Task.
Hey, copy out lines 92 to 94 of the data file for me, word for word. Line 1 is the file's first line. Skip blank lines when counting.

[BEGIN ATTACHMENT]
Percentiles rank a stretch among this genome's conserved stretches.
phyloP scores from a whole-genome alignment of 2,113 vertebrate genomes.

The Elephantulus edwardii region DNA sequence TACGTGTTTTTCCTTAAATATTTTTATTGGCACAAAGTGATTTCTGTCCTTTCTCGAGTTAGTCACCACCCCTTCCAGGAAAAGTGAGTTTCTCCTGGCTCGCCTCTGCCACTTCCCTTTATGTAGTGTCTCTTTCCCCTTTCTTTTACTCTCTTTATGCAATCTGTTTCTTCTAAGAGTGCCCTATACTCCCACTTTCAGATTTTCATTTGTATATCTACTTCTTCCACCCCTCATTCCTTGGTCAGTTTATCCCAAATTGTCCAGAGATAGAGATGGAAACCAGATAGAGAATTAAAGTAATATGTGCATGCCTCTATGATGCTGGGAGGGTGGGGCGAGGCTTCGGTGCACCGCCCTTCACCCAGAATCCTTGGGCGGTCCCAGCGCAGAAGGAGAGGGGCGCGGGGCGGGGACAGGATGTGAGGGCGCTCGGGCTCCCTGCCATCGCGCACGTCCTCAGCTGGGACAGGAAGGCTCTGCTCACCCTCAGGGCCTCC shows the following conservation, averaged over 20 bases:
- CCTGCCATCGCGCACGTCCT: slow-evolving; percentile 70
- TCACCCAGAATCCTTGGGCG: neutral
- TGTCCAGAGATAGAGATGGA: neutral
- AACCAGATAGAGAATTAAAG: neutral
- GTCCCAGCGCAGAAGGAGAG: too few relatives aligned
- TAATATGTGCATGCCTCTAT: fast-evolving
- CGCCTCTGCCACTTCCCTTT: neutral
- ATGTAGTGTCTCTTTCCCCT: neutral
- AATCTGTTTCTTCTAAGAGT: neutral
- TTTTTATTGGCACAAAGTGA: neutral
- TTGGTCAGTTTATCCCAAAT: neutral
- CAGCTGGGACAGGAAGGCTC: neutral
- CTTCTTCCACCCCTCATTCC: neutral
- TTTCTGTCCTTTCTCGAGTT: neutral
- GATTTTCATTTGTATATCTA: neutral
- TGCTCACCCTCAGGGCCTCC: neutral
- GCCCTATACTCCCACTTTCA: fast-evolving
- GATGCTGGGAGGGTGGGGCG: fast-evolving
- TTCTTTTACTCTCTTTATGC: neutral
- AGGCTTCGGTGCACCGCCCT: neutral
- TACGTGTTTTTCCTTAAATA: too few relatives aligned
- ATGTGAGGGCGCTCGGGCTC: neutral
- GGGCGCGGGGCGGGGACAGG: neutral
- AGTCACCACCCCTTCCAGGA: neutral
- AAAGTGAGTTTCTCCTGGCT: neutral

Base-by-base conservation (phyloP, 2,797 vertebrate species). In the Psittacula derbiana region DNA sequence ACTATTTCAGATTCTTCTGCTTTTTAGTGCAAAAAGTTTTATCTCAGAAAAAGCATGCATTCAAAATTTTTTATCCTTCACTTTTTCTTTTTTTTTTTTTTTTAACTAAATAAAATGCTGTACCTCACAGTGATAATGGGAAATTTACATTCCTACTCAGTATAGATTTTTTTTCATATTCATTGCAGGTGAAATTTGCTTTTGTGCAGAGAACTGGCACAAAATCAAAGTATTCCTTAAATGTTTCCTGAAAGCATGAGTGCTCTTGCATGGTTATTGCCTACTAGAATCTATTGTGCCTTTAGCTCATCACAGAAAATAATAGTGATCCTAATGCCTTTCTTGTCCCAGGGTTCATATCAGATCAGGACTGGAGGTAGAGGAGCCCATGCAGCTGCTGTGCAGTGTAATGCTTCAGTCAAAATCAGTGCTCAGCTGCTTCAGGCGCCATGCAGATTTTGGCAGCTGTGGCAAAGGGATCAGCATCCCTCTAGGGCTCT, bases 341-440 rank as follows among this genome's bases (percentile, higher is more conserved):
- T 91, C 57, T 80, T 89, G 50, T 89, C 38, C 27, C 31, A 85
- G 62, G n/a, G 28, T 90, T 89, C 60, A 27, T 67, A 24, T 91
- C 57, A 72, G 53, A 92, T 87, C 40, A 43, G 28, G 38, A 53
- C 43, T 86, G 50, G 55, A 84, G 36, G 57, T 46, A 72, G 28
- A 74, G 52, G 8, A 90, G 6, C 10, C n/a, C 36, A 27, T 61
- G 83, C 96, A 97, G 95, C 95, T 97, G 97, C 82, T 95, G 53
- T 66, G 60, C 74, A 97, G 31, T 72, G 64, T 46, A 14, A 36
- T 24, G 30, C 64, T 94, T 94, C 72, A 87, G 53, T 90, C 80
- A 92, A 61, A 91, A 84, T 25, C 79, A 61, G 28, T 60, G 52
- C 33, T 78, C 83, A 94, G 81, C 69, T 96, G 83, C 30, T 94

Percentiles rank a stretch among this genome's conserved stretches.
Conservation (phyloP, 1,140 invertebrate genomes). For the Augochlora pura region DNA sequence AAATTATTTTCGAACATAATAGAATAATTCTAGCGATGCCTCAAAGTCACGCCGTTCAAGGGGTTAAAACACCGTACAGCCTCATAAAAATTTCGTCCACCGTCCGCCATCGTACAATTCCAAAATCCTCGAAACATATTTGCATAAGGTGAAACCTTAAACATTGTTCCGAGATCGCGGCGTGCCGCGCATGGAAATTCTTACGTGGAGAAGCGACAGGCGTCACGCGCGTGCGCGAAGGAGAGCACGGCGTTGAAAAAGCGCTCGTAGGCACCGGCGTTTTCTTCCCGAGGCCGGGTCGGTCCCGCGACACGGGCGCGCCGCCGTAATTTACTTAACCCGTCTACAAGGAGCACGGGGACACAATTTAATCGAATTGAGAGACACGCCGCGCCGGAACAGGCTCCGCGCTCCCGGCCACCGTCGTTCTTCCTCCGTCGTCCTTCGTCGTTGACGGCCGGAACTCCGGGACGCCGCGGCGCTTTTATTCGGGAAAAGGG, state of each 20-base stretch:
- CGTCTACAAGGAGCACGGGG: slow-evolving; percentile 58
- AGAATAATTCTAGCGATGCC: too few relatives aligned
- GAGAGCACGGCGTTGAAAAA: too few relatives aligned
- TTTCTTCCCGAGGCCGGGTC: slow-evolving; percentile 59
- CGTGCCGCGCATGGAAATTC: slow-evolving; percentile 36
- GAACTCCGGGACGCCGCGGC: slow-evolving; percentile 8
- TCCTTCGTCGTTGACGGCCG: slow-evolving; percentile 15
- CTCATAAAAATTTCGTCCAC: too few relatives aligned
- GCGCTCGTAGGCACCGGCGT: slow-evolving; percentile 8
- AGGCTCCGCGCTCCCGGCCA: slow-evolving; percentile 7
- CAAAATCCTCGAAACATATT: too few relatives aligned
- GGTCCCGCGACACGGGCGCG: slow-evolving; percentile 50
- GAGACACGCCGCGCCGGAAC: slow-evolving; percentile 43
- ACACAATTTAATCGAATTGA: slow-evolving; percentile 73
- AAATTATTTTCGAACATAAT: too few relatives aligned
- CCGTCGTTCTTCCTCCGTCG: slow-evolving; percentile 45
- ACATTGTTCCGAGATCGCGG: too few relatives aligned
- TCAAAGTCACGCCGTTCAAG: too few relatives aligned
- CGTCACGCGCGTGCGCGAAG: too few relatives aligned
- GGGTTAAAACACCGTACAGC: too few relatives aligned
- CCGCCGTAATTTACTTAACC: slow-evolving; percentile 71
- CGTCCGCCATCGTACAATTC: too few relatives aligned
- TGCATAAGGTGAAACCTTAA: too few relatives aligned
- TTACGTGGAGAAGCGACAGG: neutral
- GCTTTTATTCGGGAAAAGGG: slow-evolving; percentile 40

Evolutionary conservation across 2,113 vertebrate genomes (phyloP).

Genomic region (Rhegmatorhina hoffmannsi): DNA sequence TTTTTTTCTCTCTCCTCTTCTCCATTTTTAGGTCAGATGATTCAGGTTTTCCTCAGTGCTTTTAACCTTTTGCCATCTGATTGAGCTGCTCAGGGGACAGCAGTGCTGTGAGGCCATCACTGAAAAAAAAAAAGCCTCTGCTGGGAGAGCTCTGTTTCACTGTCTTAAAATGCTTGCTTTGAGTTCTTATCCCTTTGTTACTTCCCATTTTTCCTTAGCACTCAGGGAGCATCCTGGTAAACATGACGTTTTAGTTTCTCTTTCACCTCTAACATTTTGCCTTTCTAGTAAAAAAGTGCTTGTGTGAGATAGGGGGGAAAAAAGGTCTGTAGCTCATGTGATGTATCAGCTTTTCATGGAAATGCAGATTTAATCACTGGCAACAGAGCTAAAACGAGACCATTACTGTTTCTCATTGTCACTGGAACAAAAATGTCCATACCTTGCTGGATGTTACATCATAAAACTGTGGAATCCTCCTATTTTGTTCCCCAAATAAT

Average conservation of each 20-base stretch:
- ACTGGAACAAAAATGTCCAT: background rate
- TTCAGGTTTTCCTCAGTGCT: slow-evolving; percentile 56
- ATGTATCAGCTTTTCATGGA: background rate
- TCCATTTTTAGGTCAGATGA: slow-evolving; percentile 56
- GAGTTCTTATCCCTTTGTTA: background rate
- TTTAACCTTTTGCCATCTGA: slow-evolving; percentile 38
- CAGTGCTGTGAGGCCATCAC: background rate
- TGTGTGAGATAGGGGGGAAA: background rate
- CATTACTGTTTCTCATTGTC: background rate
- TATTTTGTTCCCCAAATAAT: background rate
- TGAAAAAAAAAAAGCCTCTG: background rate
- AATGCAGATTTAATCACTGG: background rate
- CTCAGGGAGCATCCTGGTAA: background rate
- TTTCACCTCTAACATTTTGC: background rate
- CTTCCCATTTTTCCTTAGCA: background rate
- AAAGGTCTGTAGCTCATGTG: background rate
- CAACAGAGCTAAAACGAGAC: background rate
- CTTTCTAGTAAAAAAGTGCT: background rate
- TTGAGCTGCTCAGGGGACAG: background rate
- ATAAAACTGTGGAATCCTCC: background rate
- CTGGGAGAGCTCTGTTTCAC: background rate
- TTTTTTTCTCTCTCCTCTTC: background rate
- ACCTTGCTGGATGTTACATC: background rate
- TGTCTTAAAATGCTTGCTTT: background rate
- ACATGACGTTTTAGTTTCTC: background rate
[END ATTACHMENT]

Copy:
- ACCTTGCTGGATGTTACATC: background rate
- TGTCTTAAAATGCTTGCTTT: background rate
- ACATGACGTTTTAGTTTCTC: background rate